You can watch live each Monday or see the archived videos anytime if you miss a session. These unique conversations with first-rate experts are freely offered – along with their practical tools for cooperation, empathy, and kindness. (The series is particularly timely in light of a U.S. Presidential election occurring right in the middle of it.)

Our world has needs at different levels (economic, environmental, cultural, etc.) but the common factor in all of these is the human brain, whose ancient fight-or-flight circuits are dragging humanity toward if not over the brink. If more people and more brains – and thus more hearts and hands – turned toward compassion, that could make a real difference.

So I would really appreciate your support for this series. You could sign up for it yourself at https://www.compassionatebrain.com/ and – please – spread the words and tell others about it. It’s interesting, solid, practical, convenient, and free. And, one brain at a time, it might help nudge things in a better direction.

Wishing you the best,

Rick


The Compassionate Brain Topics and Guests:

    • Session 1: How the Mind Changes the Brain
      Monday, October 8, 2012, from 8–9 pm Eastern Time (GMT –4)
      With Dr. Richie Davidson, professor of psychology at the University of Wisconsin and co-editor of The Asymmetrical Brain
    • Session 2: Mindfulness of Oneself and Others
      Monday, October 15, 2012, from 8–9 pm Eastern Time (GMT –4)
      With Dr. Daniel Siegel, executive director of the Mindsight Institute and author of Mindsight: The New Science of Personal Transformation
    • Session 3: Cultivating a Forgiving Heart
      Monday, October 22, 2012, from 8–9 pm Eastern Time (GMT –4)
      With Dr. Tara Brach, founder of the Insight Meditation Community of Washington and author of Radical Acceptance: Embracing Your Life with the Heart of a Buddha

 

  • Session 4: The Evolution of Compassion: From Gene to Meme
    Monday, October 29, 2012, from 8–9 pm Eastern Time (GMT –4)
    With Dr. Dacher Keltner, professor of psychology at the University of California, Berkeley and author of Born to Be Good: The Science of a Meaningful Life
  • Session 5: Balancing Compassion and Assertiveness
    Monday, November 5, 2012, from 8–9 pm Eastern Time (GMT –5)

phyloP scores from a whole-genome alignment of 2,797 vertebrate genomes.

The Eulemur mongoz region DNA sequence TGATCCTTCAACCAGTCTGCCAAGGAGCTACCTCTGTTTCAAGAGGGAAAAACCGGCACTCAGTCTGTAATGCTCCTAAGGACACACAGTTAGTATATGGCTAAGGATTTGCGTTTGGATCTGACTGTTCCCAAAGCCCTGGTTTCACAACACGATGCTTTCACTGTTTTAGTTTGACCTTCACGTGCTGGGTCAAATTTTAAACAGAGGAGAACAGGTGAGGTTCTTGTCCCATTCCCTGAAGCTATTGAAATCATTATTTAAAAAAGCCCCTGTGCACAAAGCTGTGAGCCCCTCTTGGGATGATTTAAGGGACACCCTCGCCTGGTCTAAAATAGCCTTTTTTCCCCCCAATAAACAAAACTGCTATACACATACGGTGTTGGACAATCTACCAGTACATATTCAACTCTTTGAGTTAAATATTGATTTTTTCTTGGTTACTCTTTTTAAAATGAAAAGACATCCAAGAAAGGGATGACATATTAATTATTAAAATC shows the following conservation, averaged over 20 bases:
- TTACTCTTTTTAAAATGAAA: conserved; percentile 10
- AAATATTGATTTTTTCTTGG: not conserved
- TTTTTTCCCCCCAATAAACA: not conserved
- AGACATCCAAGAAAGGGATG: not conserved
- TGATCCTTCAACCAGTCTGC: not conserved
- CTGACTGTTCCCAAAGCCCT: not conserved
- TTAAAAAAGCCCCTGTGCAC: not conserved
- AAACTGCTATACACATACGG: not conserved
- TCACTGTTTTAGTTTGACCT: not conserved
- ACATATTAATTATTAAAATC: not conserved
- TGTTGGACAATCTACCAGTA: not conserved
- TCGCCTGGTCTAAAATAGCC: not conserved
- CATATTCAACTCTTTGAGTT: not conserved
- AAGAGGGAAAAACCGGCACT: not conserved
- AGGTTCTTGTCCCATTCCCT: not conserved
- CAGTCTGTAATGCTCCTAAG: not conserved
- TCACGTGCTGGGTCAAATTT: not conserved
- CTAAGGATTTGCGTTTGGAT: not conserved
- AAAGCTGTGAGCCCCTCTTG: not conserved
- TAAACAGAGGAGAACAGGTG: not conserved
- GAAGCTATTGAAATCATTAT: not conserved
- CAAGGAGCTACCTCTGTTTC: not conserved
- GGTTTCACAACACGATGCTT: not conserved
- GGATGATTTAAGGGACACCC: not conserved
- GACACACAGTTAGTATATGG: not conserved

With Dr. Kelly McGonigal, senior teacher and consultant for the Stanford Center for Compassion and Altruism Research and Education and author of The Willpower Instinct: How Self-Control Works, Why It Matters, and What You Can Do to Get More of It
  • Session 6: The Power of Self-Compassion
    Monday, November 12, 2012, from 8–9 pm Eastern Time (GMT –5)
    With Dr. Kristin Neff, professor of human development and culture at the University of Texas, Austin and author of Self-Compassion: Stop Beating Yourself Up and Leave Insecurity Behind
  • Session 7: Compassion in the Wider World
    Monday, November 19, 2012, from 8–9 pm Eastern Time (GMT –5)
    With Dr. Jean Houston, co-founder of The Foundation for Mind Research and author of The Possible Human: A Course in Enhancing Your Physical, Mental, and Creative Abilities
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How ‘self-compassion’ trumps ‘self-esteem’

It was the 1970s and adults were looking for a way to raise confident, go-getter children, ones who would celebrate the person they were to become.

And so parents and teachers started showering them with praise, creating a pop movement of self-esteem that played up their worth. Up those youngsters grew, with grand aspirations of becoming celebrities, astronauts — anything they wanted to be.

And then out came the beating sticks.

Children of the self-esteem movement — their identities shaped by I Am Special songs and “Princess” t-shirts — have become entitled, confused and self-critical youth and adults, raised to believe they can do anything and frustrated, sometimes devastated, when they can’t, experts say. The phenomenon seems at odds with the very definition of self-esteem: feeling good about yourself.

Title: Self-Compassion
Author: Kristin Neff
Publisher: William Morrow
ISBN: 978-0061733512
Available from: Amazon.co.uk, Amazon.com, and Amazon.com Kindle.

Now, decades since the praise began, psychologists and researchers say they’ve found a way to ease the mental self-battery that has become prominent in North American culture.